Exhibition Themes > Law > 182. Benjamin N. Cardozo
182. Benjamin N. Cardozo (1870-1938). Communism. Autograph manuscript on paper, 66 pp., Senior Thesis, prepared for A.B. degree, Columbia College, 1889. RBML, Benjamin Cardozo Papers
Born in New York, Cardozo attended Columbia College, graduating in 1889, and Law School but left without taking a law degree. He served as counsel to other lawyers, and soon gained a reputation as a "lawyer's lawyer." He was elected to the New York State Supreme Court in 1913, then a year later to the New York State Court of Appeals, becoming Chief Judge of the court in 1927.
Especially in commercial law, Cardozo's opinions carried great weight in New York and throughout the country. His decision in the landmark case of McPherson v. Buick Motor Co. (1916) changed the very nature of product liability law, making manufacturers directly liable to the consumer.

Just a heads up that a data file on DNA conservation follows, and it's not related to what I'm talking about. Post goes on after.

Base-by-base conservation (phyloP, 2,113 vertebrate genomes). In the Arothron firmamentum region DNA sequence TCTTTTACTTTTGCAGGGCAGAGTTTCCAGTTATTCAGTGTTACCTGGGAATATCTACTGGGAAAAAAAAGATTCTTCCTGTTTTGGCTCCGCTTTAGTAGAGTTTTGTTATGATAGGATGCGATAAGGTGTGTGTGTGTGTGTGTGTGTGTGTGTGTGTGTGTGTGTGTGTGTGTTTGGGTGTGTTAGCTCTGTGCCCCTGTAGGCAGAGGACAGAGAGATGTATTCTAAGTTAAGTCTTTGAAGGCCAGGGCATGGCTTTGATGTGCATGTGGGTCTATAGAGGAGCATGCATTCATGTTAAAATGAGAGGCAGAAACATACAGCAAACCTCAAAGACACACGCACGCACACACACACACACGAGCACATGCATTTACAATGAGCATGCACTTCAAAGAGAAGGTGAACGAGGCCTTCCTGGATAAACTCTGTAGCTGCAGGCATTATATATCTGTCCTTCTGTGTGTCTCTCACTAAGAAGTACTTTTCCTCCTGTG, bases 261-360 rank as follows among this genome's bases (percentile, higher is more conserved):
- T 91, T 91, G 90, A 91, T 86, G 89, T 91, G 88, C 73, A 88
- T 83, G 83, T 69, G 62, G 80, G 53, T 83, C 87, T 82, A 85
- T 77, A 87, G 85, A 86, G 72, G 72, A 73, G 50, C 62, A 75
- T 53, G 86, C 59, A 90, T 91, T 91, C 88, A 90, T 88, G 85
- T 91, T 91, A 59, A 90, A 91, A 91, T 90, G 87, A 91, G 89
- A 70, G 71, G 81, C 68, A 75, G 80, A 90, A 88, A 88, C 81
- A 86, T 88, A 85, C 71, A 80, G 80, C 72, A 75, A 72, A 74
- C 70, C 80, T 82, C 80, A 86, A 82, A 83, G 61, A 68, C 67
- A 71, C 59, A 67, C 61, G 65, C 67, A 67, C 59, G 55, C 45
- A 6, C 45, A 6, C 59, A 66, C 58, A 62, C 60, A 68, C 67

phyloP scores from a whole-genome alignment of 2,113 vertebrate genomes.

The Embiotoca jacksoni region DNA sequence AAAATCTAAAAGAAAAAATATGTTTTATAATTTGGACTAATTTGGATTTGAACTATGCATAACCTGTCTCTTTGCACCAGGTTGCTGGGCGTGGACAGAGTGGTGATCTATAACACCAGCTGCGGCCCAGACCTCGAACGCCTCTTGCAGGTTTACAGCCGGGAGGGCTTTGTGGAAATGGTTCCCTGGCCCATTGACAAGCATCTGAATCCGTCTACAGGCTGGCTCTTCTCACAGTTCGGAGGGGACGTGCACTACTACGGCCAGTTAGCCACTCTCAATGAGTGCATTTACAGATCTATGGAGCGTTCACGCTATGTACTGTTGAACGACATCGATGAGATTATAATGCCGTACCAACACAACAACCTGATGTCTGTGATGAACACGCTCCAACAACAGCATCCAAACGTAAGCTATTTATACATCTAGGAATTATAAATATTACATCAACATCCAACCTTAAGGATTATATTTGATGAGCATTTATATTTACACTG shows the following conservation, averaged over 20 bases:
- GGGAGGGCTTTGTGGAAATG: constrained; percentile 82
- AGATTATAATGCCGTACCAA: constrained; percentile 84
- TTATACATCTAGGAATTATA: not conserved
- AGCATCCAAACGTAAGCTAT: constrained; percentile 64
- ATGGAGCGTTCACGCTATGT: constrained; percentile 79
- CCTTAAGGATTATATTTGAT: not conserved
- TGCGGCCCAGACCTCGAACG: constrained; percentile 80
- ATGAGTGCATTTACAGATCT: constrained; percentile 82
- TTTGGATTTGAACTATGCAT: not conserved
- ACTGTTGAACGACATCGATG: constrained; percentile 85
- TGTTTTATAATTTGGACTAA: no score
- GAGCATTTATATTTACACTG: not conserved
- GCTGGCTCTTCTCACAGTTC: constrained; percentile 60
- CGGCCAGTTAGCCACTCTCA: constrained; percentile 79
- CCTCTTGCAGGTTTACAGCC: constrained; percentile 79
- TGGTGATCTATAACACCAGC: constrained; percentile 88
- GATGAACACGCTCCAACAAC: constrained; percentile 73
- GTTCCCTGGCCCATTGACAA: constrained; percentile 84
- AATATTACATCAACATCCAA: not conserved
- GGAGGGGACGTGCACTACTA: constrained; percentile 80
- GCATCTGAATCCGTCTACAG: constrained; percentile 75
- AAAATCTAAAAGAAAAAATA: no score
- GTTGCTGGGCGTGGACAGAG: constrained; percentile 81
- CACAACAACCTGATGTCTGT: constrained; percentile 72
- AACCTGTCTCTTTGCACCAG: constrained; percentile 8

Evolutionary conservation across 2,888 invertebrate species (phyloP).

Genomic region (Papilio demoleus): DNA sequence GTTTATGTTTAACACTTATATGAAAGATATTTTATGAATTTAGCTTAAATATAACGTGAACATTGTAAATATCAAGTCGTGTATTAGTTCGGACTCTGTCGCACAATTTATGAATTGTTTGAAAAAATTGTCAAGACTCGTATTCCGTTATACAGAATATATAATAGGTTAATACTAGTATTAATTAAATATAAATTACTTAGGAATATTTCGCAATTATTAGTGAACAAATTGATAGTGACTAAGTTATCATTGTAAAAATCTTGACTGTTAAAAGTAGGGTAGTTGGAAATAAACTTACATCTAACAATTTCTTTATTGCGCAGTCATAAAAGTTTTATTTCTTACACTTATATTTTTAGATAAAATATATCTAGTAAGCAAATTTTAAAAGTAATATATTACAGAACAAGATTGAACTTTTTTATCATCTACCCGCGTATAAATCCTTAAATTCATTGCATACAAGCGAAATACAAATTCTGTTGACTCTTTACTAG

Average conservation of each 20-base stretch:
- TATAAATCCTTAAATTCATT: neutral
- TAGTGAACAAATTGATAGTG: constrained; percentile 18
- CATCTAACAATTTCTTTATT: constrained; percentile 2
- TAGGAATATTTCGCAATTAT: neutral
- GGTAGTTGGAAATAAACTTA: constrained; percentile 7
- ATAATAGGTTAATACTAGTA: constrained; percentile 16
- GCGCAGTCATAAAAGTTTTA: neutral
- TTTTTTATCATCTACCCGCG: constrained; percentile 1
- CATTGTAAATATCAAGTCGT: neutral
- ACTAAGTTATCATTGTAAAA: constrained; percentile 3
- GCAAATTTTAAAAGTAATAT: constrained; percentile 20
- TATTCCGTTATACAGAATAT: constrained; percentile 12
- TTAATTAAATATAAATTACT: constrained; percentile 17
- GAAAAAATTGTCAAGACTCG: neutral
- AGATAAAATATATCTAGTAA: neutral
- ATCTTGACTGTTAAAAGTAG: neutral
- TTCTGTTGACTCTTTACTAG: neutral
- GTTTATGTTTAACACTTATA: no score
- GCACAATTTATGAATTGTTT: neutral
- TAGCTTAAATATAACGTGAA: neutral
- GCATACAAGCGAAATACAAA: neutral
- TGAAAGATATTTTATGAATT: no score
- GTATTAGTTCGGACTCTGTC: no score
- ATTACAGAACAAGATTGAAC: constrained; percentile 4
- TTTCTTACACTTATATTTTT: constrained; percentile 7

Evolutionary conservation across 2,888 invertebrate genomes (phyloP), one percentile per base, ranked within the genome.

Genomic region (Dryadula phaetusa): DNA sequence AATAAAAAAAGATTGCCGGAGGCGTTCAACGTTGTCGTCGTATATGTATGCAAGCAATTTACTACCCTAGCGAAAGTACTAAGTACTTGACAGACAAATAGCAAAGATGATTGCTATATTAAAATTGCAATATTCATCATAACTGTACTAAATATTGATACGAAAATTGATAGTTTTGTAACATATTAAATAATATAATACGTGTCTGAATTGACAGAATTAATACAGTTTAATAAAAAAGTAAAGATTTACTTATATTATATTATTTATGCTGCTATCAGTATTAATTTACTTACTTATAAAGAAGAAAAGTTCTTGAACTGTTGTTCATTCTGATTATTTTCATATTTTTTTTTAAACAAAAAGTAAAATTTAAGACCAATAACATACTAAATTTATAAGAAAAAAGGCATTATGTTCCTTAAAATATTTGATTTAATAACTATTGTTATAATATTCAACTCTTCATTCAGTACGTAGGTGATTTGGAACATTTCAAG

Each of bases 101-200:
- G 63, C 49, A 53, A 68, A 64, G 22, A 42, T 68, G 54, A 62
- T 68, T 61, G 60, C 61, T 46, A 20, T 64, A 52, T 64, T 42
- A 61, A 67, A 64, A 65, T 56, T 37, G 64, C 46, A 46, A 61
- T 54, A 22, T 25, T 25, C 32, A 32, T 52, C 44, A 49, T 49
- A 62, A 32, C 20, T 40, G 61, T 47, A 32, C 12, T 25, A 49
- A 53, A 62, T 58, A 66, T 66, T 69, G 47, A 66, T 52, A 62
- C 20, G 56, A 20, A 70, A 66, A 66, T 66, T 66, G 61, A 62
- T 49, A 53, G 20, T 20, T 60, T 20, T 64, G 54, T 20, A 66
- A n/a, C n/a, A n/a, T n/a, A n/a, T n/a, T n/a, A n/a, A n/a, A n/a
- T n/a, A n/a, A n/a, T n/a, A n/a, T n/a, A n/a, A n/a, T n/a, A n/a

Cardozo argued that rules of law should be judged not by their antiquity or logic but by the extent to which they contributed to society's welfare. He was appointed to the Supreme Court by President Hoover in 1932 to succeed Oliver Wendell Holmes. Joining the liberal block headed by Justices Louis D. Brandeis and Harlan Fiske Stone, he voted to uphold much of the early New Deal legislation. In his six terms he showed promise of becoming one of the Court's great justices, but died before he could leave a significant corpus of opinions. His papers held by the Rare Book and Manuscript Library include his senior thesis, shown here, as well as his lecture notes kept as a student at Columbia, and his commonplace books.
Gift of the Estate of Benjamin N. Cardozo, 1938